Also, a Parliament that is only sovereign when you or I like it is no Parliament at all, and might as well be closed down. We either vote for representatives to do the governing, or we go over to government by plebiscite – you can’t have both, since (as now) neither will accept the decisions of the other.
    In a generation that appears to see politics as merely another game show with X Factor and Celebrity, and Christianity as a moral blight, neither of us might like the results…

    Liked by 1 person

  2. It’s odd, a bit weird.
    Yesterday, I’d heard that someone from the ECJ passed an opinion, not binding) that the UK would be able to unilaterally leave the backstop.
    Evidently, on Monday the ECJ, is going to made a decision, pronouncement on the matter.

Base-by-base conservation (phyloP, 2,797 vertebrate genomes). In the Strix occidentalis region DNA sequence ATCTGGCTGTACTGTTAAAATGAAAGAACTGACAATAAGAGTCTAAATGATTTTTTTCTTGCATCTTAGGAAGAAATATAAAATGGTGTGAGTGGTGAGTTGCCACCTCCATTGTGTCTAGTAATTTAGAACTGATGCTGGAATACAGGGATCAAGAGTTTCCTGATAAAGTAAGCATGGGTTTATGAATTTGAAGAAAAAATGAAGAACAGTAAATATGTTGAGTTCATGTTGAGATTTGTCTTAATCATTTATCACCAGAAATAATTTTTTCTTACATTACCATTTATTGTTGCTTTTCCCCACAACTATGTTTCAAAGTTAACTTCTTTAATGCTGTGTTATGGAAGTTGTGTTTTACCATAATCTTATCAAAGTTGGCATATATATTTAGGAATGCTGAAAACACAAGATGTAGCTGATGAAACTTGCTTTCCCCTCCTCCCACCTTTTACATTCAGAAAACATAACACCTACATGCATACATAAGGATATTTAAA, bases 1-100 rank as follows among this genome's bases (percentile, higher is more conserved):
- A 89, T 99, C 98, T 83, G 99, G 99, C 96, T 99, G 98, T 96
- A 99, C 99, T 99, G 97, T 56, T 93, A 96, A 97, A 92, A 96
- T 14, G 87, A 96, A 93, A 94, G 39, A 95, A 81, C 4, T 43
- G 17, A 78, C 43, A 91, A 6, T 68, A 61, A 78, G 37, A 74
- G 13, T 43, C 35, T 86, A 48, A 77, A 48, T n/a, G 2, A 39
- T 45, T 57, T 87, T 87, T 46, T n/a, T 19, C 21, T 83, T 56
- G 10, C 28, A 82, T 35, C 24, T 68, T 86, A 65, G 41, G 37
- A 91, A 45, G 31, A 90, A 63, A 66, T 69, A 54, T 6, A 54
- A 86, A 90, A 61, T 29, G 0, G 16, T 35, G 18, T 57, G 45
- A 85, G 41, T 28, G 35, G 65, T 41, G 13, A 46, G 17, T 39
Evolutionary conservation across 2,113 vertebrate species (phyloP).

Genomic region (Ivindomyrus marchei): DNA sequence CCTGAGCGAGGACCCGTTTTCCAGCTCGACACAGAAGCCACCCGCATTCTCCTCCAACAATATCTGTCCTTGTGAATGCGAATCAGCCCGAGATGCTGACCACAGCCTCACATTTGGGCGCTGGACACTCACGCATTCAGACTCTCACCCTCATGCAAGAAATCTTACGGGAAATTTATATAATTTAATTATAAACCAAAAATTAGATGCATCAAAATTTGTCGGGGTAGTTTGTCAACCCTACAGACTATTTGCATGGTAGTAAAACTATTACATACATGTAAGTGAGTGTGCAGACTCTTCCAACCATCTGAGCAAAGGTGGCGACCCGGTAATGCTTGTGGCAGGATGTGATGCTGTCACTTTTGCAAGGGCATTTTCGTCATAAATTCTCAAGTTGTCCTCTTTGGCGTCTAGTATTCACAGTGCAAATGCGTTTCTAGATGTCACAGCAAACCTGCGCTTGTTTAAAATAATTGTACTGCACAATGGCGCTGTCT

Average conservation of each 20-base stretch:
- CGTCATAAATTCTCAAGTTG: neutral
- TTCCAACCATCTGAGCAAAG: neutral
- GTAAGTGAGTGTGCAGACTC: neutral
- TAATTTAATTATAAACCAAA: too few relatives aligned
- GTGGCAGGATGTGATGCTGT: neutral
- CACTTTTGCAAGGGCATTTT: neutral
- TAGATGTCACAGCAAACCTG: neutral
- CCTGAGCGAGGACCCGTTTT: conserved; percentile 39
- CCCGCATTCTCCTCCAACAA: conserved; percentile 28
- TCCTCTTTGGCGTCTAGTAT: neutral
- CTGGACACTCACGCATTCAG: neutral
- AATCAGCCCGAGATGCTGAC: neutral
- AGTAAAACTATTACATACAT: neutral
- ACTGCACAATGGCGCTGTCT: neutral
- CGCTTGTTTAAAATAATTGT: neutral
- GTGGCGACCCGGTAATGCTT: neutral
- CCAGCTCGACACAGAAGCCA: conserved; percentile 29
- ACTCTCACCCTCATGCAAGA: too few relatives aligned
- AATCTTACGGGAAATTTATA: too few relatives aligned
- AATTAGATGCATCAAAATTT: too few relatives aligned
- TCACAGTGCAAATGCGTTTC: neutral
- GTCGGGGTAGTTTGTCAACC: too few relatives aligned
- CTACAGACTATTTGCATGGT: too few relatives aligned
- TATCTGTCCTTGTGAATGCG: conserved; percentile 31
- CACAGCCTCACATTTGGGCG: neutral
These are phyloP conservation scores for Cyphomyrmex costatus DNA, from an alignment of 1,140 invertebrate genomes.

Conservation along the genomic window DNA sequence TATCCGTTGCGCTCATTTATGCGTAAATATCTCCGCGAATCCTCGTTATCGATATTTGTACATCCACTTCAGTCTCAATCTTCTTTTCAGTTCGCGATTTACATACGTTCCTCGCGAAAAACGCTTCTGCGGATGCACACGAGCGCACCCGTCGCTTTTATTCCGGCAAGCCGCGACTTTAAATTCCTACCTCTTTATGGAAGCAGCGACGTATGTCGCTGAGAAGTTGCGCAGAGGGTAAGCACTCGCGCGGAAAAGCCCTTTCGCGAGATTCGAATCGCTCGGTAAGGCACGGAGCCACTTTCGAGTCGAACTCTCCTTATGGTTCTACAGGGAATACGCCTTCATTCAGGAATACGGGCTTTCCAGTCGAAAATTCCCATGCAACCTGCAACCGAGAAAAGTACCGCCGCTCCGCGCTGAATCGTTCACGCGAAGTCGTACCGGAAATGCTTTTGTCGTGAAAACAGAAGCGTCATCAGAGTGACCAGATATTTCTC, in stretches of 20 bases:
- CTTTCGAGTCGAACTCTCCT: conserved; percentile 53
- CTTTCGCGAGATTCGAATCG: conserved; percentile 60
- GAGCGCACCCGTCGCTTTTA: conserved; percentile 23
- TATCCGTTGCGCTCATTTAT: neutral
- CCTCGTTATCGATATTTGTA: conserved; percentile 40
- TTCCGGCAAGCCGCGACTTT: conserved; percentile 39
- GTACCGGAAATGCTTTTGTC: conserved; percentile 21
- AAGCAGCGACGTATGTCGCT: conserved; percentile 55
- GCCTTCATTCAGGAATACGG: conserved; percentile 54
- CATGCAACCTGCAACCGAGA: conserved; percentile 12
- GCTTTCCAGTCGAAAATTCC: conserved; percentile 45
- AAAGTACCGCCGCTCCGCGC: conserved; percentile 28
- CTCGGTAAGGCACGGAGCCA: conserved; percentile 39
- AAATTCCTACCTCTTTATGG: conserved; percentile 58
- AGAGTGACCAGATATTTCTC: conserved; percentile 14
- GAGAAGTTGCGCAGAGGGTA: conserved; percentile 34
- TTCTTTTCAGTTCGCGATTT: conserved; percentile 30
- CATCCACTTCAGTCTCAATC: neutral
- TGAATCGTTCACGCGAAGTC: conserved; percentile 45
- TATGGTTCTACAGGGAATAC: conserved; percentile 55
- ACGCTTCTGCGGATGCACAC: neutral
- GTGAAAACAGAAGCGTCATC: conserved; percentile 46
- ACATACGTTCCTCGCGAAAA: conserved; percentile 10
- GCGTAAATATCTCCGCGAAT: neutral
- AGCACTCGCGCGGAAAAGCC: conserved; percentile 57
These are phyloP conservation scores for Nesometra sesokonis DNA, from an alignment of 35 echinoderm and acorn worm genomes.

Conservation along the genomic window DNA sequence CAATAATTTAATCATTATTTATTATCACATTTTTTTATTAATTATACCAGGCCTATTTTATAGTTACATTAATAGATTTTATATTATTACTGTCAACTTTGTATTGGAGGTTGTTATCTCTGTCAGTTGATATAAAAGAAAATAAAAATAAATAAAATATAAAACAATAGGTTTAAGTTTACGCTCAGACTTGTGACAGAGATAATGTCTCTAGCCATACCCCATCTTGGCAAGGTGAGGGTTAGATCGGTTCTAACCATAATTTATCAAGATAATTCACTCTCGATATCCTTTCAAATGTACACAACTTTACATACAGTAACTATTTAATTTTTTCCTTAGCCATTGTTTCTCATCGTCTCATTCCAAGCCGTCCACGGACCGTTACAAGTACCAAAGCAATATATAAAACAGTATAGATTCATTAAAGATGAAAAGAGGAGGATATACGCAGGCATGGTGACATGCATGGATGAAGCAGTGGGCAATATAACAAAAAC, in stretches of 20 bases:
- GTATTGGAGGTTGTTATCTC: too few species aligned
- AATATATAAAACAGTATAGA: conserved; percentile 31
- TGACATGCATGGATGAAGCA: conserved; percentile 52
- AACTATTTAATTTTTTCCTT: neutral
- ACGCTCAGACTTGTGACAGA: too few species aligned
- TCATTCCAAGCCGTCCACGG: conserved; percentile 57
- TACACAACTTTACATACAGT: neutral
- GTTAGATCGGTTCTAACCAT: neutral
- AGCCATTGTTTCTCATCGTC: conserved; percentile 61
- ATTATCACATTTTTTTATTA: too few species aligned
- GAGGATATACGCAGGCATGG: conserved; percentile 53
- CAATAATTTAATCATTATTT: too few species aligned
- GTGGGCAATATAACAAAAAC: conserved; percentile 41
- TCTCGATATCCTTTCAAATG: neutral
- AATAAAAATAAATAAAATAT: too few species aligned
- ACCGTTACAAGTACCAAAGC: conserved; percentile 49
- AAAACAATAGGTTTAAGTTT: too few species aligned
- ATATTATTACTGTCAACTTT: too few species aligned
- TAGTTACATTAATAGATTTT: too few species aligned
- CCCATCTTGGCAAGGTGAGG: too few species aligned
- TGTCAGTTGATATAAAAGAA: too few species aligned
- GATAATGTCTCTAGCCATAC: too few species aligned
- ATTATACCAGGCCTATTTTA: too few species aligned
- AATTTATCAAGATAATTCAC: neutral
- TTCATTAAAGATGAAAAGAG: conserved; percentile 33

I don’t know how or who has made a referral to the ECJ, or why they’d be involved at this stage. Who are the parties to the proceedings? Is the UK represented, or is the Commission, in effect seeking legal clarification, as did the Prime Minister, from the Attorney General or whether it is an ECJ judicial review of the deal, but again who has made the referral.
    I’d not be surprised that the ECJ would pass a non legally binding opinion, in effect obiter dictum, that the UK could leave unilaterally. But as is the way, the decision is less likely to be so straightforward as I’ve put it. And there’d be next to no time to properly consider it before Tuesday’s parliamentary vote.
    But, an ECJ decision in this manner could save face all round and push the deal through..
    The next day, Tuesday, Parliament will vote….in favour of the deal?
    Ah, the speculation!

    Liked by 1 person